When speaking on Bloomberg TV last year, Scott Galloway, a professor at New York University’s Stern School of Business, said that when looking at the breakup of AT&T and eBay’s spinoff of Paypal, “In almost every instance, maybe not in the short term, but in the medium and long term, the aggregate value of the spun companies is much greater than the original conglomerates.” So those individual companies made more value for shareholders once they were no longer part of the conglomerates. An example of a current subsidiary of one of the tech giants is Amazon’s cloud computing platform Amazon Web Services (AWS). Last year, Morningstar estimated that AWS has a standalone valuation of around $550 billion.
Opportunities for growth
While some are concerned a return to business as usual could hurt the tech stocks that have done well recently, others say pandemic-induced trends have opened up the doors for growth elsewhere in the tech sector.
“Going forward, it is going to be a very different economy than the economy we are used to,” says Andrea Bevis, senior vice president, UBS Private Wealth Management. “The pandemic has permanently affected consumer behavior and consumption habits.”
And because the tech sector is a primary beneficiary of many of the stay-at-home trends that are in place, “we do believe it will continue to dominate,” Bevis adds. But selectivity within the tech sector is key. So rebalance and reposition out of names in the tech space that have rallied considerably over the past three to six months and into sectors where there is further potential for growth, she says.
One of those areas is health-tech.
“Before, virtual telehealth appointments seemed like this reality far in the future,” she adds. “Now, that’s the primary way many people are speaking to their doctors.”
One attractive company in the subsector is eHealth, says Lamar Villere, portfolio manager of the Villere Balanced Fund. The company primarily helps older adults find the right Medicare Advantage plan. It functions as a broker, but one that is focused on moving customers to the web, which significantly improves margins, Villere says.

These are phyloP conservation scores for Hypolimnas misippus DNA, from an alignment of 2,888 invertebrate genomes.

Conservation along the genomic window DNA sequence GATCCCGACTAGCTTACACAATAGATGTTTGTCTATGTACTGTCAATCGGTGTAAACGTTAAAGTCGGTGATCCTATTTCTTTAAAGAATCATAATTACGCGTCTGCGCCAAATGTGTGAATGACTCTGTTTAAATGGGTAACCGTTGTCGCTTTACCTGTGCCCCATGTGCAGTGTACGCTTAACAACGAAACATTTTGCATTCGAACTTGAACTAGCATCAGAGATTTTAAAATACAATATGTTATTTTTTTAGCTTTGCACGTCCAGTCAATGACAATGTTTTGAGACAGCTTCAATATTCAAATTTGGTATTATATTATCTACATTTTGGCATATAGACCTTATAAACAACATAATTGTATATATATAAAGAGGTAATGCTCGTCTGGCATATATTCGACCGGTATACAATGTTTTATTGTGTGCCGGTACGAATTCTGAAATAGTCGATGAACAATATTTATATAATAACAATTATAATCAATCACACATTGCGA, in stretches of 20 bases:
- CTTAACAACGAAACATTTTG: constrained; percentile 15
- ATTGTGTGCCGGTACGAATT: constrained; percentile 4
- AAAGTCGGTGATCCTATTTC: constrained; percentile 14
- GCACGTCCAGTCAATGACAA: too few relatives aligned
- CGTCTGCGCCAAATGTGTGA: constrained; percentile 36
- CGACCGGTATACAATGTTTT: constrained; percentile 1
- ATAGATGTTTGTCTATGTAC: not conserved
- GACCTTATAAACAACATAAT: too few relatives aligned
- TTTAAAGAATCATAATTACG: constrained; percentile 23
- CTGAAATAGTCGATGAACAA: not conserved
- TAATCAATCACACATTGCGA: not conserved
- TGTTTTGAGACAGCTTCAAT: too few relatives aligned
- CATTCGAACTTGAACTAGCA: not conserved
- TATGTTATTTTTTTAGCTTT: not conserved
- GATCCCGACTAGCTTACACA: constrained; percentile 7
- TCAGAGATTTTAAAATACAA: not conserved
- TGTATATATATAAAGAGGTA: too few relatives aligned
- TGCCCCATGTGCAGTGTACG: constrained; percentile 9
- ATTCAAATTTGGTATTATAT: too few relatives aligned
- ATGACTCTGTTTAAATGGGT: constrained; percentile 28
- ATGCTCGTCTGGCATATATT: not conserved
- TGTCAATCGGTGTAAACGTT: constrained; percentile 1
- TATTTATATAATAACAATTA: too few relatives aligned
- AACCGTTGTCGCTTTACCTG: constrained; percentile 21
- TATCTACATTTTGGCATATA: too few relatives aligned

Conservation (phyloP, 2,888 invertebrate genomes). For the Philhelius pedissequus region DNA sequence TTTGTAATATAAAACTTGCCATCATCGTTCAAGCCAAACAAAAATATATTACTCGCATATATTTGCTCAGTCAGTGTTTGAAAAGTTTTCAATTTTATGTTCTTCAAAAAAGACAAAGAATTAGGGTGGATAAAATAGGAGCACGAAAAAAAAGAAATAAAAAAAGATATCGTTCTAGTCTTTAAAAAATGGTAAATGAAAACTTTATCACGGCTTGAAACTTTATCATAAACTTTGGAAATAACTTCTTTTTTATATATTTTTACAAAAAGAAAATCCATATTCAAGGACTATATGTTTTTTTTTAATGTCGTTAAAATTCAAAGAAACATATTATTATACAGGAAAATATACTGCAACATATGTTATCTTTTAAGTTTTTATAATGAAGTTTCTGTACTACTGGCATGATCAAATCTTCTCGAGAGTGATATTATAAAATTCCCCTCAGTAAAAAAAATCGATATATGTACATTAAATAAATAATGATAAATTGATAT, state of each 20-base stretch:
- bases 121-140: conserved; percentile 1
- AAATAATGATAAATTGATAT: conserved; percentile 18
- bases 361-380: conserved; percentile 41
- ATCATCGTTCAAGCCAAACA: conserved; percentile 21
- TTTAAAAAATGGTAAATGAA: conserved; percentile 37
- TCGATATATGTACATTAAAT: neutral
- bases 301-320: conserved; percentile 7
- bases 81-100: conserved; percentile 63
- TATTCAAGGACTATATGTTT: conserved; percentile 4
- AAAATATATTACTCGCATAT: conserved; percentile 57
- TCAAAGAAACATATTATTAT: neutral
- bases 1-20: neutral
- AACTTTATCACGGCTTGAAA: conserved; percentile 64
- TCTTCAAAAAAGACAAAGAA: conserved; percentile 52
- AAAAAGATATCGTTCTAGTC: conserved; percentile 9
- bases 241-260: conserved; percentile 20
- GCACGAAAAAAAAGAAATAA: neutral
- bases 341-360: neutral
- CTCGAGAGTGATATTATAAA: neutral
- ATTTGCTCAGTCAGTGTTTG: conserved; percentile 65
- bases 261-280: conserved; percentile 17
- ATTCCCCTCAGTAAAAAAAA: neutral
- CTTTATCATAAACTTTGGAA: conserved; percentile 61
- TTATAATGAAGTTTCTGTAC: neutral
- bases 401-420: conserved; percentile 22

And UBS is bullish on digital data as an investing theme given the increase in work from home activity. E-commerce and fintech companies that are also among UBS’ most preferred themes.
Looking at fintech, Strohmeier likes Square and banks that have been investing in financial technology, like Bank of America and J.P. Morgan.
And while it’s important to find companies that will see growth, it’s also important to not overpay.
“A big part of successful investing is finding growth in the valuations you’re comfortable with,” Villere says.
While growth investors are more focused on income statements and how revenues and margins are going to grow over time, they need to look beyond that to valuation metrics like the price-earnings ratio relative to growth, he says.
“Smart investing is trying to identify tomorrow’s winners, rather than piling onto yesterday’s successful investments,” Villere says.